Other objects and purposes of the invention will be apparent to persons familiar with apparatuses and processes of this general type, after reading the following specification and inspecting the accompanying drawings.

BRIEF DESCRIPTION OF THE DRAWINGS

FIG. 1 is a plan view of the apparatus of the present invention taken along the line I--I of FIG. 2;

FIG. 2 is a sectional view of the electrolytic cell of the present invention taken along the line II--II of FIG. 1 and illustrating the fluid and air inlet arrangement;

FIG. 3 is a sectional view of the electrolytic cell of the present invention taken along the line III--III of FIG. 1 and illustrating the air sparger arrangement and the fluid outlet section;

FIG. 4 is a partially broken-away, plan view of an electrode employed in the apparatus of the invention;

FIG. 5 is a graph illustrating cyanide reduction with respect to time, using the present invention under different operating conditions;

FIG. 6 is a graph illustrating the removal of contaminates with respect to time, using the present invention; and

FIG. 7 is a graph illustrating the effect of electrode surface area on the removal of cyanide.

Certain terminology will be used in the following description for convenience in reference only and will not be limiting. For example, the words "upwardly", "downwardly", "rightwardly" and "leftwardly" will refer to directions in the drawings to which reference is made. The words "inwardly" and "outwardly" will also refer to directions toward and away from, respectively, the geometric center of the apparatus and designated parts thereof. Said terminology will include the words specifically mentioned, derivatives thereof, and words of similar import.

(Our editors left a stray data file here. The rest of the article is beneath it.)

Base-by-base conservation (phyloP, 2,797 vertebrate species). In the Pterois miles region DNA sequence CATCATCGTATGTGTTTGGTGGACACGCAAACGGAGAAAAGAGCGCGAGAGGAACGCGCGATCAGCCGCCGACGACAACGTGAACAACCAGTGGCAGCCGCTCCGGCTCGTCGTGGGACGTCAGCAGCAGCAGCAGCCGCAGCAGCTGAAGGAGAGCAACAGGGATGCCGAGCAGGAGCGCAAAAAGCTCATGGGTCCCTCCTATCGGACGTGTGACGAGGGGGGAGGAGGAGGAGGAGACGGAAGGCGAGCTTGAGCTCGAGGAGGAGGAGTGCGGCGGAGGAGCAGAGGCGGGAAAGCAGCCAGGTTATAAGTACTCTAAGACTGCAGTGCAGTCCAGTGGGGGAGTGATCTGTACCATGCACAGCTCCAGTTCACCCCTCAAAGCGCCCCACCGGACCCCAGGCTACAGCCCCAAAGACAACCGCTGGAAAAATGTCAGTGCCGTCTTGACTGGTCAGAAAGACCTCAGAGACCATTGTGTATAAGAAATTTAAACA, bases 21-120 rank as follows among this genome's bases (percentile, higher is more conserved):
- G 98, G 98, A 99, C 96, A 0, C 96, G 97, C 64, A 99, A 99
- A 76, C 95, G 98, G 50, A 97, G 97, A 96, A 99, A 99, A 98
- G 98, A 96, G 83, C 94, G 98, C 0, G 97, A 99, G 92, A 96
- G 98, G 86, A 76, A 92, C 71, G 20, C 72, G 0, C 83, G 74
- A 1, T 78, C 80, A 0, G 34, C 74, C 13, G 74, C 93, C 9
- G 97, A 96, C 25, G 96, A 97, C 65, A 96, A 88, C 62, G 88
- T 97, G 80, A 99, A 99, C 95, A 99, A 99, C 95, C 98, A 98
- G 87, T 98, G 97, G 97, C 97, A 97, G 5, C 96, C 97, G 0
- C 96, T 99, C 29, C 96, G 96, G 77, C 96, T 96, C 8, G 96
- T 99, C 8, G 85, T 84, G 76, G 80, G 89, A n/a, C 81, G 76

DETAILED DESCRIPTION

Referring to FIGS. 1-3, the apparatus 10 of the present invention comprises a vessel or electrolytic cell 11 having an inlet section 12, an electrode section 15 and an outlet section 16. The vessel has a bottom wall 17 and a plurality of side and end walls 20 for retaining the liquid being treated therein. The vessel can be made of any suitable material which is stable to the environment of the liquid being treated, such as a corrosion-resistant plastic or metal.

As shown in FIG. 1, an inlet 21 for the liquid is provided in the end wall 20 that defines the leftward boundary of the inlet section 12. The inlet section 12 also has a weir wall 22 provided therein. The weir wall 22 extends upwardly from the bottom wall 17 of the inlet section 12 and extends completely across the width of the inlet section 12 from one side wall 20 to the other. As shown in FIG. 2, the weir wall 22 has a height which is less than the height of the side walls 20. The weir wall 22 may be affixed to the bottom wall 17 and/or the side walls 20 by any suitable method, such as welding or the use of an adhesive. An inlet conduit 25 extends downwardly from the inlet 21 and terminates close to the lower end of the inlet section 12 whereby the recirculated contaminated liquid introduced into the bottom of the inlet section 12 at a location outwardly of the weir wall 22.

A first air sparger 26 is attached to the top of weir wall 22 and is connected to a first air conduit 27 which extends through end wall 20 and is connected to a first blower 30. Perforations (not shown) are provided in the first air sparger 26 so that air from the first blower 30 can be bubbled or blown into the inlet section 12. The first air sparger 26 can be welded to the top of the weir wall 22 or fixed thereto by the use of U-bolts or any other suitable mechanical connectors.